A potentiometric mechanotransduction mechanism for novel electronic skins

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Science Advances  24 Jul 2020:
Vol. 6, no. 30, eaba1062
DOI: 10.1126/sciadv.aba1062


Human skin perceives external mechanical stimuli by sensing the variation in the membrane potential of skin sensory cells. Many scientists have attempted to recreate skin functions and develop electronic skins (e-skins) based on active and passive sensing mechanisms. Inspired by the skin sensory behavior, we investigated materials and electronic devices that allow us to encode mechanical stimuli into potential differences measured between two electrodes, resulting in a potentiometric mechanotransduction mechanism. We present here a potentiometric mechanotransducer that is fabricated through an all-solution processing approach. This mechanotransducer shows ultralow-power consumption, highly tunable sensing behavior, and capability to detect both static and low-frequency dynamic mechanical stimuli. Furthermore, we developed two novel classes of sensing devices, including strain-insensitive sensors and single-electrode-mode e-skins, which are challenging to achieve using the existing methods. This mechanotransduction mechanism has broad impact on robotics, prosthetics, and health care by providing a much improved human-machine interface.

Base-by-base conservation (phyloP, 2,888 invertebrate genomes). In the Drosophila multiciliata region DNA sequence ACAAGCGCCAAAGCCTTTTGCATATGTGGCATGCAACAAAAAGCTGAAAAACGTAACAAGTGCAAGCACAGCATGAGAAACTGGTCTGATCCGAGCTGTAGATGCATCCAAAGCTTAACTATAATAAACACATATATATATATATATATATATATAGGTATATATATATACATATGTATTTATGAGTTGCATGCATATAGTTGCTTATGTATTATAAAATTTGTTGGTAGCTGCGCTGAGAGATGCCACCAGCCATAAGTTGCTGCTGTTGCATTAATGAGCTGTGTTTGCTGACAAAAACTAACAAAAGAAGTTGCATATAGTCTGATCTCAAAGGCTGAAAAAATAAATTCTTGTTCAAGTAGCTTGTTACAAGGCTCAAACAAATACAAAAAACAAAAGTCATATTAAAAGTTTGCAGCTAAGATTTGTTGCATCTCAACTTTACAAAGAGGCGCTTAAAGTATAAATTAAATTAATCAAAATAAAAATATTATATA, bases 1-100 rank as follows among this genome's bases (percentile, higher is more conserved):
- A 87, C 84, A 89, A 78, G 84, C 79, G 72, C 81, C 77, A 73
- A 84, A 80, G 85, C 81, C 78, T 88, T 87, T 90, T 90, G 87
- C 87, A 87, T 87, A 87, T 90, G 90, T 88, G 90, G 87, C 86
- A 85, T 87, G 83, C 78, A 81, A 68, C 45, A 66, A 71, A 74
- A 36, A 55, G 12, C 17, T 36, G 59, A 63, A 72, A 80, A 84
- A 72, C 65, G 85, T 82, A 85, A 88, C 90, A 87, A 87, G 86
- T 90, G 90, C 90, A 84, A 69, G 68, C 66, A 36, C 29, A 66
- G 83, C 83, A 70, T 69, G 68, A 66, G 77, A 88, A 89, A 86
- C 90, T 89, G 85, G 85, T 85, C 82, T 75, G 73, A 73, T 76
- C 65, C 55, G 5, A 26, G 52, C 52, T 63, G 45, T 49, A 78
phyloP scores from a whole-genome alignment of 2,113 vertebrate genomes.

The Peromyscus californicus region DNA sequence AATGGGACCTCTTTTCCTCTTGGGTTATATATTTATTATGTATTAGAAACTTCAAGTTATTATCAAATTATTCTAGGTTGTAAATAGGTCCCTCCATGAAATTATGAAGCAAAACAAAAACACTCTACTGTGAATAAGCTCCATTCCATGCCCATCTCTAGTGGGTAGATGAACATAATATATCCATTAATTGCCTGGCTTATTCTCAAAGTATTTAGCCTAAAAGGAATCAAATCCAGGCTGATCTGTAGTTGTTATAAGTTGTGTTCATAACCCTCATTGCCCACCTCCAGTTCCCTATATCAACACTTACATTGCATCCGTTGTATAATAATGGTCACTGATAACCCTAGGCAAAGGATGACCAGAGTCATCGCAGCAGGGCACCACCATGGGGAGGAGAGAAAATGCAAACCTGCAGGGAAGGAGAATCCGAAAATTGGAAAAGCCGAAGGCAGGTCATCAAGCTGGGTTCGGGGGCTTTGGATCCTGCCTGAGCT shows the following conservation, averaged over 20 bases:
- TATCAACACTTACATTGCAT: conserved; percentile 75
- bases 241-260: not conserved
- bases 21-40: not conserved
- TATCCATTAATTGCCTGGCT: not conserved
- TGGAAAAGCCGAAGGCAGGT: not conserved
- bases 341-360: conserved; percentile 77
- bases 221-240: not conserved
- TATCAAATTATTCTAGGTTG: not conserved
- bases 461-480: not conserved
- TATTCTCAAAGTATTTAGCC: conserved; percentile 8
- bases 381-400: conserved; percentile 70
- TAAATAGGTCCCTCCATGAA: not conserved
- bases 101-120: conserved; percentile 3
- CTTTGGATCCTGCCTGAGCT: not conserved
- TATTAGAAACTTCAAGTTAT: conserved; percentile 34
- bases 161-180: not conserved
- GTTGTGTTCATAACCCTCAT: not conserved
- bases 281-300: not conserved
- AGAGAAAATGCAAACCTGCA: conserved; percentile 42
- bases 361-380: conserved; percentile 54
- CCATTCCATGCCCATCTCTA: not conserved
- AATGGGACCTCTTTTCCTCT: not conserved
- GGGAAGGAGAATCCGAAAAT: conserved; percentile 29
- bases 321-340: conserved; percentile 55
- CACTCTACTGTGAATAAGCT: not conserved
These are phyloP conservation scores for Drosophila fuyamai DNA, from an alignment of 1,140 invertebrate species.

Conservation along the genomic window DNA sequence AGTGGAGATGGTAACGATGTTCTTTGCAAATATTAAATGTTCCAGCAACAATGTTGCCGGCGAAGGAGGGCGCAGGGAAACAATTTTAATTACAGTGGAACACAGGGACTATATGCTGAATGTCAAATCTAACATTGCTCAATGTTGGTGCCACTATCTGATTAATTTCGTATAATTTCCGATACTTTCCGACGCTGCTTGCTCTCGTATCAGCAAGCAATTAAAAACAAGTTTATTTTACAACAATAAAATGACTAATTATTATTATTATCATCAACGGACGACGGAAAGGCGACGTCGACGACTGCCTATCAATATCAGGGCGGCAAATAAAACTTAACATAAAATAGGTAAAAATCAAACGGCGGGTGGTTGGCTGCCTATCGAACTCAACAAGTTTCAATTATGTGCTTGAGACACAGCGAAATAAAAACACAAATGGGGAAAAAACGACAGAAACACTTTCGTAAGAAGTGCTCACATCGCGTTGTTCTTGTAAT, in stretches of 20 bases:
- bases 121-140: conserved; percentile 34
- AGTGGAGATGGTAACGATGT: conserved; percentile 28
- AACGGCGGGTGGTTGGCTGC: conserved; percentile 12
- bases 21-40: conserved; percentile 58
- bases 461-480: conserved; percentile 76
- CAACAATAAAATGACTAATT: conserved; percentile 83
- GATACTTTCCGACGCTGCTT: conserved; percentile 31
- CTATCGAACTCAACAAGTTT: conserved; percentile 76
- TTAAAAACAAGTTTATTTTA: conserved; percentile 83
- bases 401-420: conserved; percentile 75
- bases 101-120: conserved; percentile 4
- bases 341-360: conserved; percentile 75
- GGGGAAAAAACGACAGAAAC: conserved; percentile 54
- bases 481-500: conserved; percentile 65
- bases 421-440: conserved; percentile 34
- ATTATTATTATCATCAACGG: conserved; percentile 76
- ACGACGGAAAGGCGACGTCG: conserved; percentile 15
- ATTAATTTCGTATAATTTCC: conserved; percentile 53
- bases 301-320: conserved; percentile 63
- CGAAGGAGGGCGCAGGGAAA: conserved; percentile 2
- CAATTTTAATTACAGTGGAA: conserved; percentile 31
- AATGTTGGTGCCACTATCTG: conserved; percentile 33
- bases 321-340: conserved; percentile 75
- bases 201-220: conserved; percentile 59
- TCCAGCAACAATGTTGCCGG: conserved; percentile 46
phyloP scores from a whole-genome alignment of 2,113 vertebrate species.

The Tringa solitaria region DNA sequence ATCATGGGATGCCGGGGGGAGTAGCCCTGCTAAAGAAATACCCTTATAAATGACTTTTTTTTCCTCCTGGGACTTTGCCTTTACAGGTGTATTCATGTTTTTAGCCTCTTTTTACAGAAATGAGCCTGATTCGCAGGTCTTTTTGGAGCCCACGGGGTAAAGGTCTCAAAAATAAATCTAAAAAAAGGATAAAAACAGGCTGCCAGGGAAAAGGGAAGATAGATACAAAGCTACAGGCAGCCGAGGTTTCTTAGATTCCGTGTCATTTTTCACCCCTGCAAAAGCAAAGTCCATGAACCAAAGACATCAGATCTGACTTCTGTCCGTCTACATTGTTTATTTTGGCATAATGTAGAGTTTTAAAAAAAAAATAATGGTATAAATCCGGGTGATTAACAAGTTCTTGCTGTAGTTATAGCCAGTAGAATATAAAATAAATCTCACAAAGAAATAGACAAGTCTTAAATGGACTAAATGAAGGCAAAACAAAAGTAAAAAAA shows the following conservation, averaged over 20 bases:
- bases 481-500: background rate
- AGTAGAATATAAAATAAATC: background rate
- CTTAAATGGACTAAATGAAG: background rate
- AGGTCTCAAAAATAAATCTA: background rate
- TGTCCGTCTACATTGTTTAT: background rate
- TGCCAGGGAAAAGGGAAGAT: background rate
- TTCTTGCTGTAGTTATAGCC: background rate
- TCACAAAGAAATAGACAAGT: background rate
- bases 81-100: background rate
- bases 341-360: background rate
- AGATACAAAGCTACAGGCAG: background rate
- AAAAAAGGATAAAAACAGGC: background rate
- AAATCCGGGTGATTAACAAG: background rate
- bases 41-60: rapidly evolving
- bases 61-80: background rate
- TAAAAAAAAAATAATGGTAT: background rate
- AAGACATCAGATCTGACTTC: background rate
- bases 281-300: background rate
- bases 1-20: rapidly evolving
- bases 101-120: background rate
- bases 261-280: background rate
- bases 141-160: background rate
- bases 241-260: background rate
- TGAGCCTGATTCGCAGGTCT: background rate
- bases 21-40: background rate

This is an open-access article distributed under the terms of the Creative Commons Attribution-NonCommercial license, which permits use, distribution, and reproduction in any medium, so long as the resultant use is not for commercial advantage and provided the original work is properly cited.

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